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The species composition of a forest is often unique to that forest, with some forests consisting of many hundreds of species of trees while others consist of just a handful of species. Forests are constantly changing and progress through a series of succession stages during which species composition changes within the forest. Thus, making general statements about forest habitats can be difficult.

Yet despite the variability of our planet’s forests, there are some basic structural characteristics that many forests share—characteristics that can help us to better understand both forests and the animals and wildlife that inhabit them. The forest floor is often blanketed with decaying leaves, twigs, fallen trees, animal scat, moss, and other detritus. The forest floor is where recycling occurs, fungi, insects, bacteria, and earthworms are among the many organisms that break down waste materials and ready them for reuse and recycling throughout the forest system.

The herb layer of the forest is dominated by herbaceous (or soft-stemmed) plants such as grasses, ferns, wildflowers, and other ground cover. Vegetation in the herb layer often gets little light and in forests with thick canopies, shade tolerant species are predominant in the herb layer. The understory of a forest consists of immature trees and small trees that are shorter than the main canopy level of the tree. Understory trees provide shelter for a wide range of animals. When gaps form in the canopy, often times understory trees take advantage of the opening and grow o fill in the canopy.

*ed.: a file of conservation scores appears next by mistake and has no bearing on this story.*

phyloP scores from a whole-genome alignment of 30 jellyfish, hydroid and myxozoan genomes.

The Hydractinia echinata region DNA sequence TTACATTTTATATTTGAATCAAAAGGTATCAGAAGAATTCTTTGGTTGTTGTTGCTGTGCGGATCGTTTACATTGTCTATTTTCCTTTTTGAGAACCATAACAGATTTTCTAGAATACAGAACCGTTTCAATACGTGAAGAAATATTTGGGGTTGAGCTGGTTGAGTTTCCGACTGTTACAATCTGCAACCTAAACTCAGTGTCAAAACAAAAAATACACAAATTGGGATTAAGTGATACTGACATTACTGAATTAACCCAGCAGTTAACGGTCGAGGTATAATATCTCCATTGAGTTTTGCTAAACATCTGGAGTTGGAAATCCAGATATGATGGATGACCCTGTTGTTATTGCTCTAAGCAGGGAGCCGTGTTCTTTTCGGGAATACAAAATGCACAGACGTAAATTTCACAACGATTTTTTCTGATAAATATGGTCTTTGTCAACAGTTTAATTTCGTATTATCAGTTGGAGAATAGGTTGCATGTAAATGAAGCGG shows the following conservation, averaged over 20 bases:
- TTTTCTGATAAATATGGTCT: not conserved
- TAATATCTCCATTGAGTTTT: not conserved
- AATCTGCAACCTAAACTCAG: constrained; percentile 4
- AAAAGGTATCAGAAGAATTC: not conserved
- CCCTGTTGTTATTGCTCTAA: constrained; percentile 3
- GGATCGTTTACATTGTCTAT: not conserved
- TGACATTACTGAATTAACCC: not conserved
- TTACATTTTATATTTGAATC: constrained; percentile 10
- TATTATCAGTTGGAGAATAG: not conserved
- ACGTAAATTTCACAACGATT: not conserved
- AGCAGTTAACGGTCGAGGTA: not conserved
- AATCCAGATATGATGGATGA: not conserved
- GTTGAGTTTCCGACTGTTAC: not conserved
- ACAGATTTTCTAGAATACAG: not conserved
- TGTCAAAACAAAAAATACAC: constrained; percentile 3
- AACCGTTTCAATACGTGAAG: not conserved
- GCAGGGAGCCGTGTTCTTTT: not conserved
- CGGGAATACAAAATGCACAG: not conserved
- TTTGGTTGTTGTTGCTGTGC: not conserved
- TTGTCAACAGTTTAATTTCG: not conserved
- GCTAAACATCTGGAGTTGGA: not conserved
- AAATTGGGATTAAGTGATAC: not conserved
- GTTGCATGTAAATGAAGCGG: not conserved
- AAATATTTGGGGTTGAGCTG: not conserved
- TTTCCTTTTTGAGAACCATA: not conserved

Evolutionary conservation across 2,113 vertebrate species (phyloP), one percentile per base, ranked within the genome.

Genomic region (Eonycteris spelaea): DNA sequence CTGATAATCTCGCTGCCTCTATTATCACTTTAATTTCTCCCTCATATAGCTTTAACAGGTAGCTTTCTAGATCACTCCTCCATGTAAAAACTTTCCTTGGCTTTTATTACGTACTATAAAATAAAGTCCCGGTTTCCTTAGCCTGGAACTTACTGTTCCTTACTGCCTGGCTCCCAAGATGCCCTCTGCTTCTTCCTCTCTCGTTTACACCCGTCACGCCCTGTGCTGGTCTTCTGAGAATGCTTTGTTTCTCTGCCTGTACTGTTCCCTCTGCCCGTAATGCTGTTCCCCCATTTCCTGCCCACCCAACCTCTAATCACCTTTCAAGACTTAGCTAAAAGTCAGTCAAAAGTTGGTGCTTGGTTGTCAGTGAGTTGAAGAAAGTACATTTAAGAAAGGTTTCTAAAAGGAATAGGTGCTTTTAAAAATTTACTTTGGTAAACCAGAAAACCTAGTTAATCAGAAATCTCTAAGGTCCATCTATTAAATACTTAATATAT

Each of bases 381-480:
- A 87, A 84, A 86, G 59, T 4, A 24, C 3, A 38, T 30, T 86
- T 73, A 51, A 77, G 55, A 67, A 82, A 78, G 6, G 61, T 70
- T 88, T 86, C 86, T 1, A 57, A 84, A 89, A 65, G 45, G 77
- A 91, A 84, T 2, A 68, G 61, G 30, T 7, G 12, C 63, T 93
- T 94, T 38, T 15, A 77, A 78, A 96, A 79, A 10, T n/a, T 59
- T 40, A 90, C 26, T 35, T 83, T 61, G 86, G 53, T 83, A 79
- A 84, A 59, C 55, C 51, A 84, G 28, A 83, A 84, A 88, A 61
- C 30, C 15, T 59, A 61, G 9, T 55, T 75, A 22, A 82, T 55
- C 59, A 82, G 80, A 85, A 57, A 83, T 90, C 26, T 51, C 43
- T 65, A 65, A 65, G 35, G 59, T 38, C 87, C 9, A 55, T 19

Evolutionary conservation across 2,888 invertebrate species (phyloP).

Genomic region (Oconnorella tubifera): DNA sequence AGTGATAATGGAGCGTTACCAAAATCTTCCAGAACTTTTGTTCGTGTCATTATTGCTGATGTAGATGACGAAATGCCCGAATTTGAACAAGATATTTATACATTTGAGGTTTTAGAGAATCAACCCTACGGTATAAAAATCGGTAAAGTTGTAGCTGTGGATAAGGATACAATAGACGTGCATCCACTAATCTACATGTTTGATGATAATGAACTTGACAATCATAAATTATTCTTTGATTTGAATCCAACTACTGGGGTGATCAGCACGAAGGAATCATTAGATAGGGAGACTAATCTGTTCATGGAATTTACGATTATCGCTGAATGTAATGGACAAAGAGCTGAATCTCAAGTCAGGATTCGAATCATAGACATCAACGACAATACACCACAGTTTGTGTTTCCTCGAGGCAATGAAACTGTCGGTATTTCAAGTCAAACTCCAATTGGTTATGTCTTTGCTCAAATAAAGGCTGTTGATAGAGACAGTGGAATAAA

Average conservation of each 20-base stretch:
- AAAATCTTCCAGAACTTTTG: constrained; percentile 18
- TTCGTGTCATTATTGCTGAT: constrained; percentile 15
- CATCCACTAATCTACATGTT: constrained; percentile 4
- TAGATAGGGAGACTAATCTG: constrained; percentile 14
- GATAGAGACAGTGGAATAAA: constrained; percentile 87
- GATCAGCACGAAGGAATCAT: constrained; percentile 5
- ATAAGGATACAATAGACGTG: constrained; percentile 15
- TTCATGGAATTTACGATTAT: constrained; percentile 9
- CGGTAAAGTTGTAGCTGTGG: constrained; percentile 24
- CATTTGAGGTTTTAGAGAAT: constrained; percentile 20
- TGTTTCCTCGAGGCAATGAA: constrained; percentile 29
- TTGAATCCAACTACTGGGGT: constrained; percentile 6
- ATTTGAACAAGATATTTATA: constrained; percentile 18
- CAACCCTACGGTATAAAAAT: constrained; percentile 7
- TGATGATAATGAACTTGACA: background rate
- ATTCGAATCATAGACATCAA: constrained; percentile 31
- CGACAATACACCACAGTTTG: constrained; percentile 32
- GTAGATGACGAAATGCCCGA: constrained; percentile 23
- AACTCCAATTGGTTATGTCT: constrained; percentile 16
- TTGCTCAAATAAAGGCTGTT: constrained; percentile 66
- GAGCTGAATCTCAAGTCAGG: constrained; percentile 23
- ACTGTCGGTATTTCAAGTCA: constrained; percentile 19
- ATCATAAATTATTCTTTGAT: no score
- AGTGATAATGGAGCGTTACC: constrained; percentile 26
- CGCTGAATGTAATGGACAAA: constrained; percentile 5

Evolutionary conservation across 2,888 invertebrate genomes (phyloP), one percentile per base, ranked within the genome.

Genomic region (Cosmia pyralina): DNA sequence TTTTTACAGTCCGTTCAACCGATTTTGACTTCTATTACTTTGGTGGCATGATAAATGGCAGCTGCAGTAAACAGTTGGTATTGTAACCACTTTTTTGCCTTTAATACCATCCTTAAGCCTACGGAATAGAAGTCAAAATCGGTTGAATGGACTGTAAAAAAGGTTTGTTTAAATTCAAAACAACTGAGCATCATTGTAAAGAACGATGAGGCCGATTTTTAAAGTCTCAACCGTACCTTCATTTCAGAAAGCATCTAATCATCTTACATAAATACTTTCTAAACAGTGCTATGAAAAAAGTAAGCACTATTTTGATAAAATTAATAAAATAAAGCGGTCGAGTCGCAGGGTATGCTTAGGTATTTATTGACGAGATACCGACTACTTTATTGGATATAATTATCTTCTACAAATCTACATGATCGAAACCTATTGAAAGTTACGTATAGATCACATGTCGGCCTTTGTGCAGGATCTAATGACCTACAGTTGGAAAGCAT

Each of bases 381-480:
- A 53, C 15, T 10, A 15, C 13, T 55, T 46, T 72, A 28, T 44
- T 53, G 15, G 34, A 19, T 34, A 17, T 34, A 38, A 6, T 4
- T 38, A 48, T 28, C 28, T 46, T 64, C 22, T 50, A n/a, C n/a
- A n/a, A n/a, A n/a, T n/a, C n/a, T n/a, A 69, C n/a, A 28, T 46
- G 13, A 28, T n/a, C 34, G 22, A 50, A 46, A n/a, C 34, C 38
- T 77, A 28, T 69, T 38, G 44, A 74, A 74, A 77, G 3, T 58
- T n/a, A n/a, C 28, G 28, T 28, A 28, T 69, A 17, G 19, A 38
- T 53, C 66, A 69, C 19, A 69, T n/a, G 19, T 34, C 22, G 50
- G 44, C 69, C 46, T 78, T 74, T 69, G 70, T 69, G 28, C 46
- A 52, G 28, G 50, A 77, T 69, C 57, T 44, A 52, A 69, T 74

The canopy is the layer where the crowns of most of the forest’s trees meet and form a thick layer. Emergent are trees whose crowns emerge above the rest of the canopy. Many systems are used to classify the world’s forests. Some systems classify a forest according to the characteristics of its dominant trees. A needle leaf forest, for example, consists of a forest in which the dominant trees have long, narrow, needlelike leaves. Such forests are also called coniferous (cone-bearing) because the trees bear cones. The seeds grow in these cones.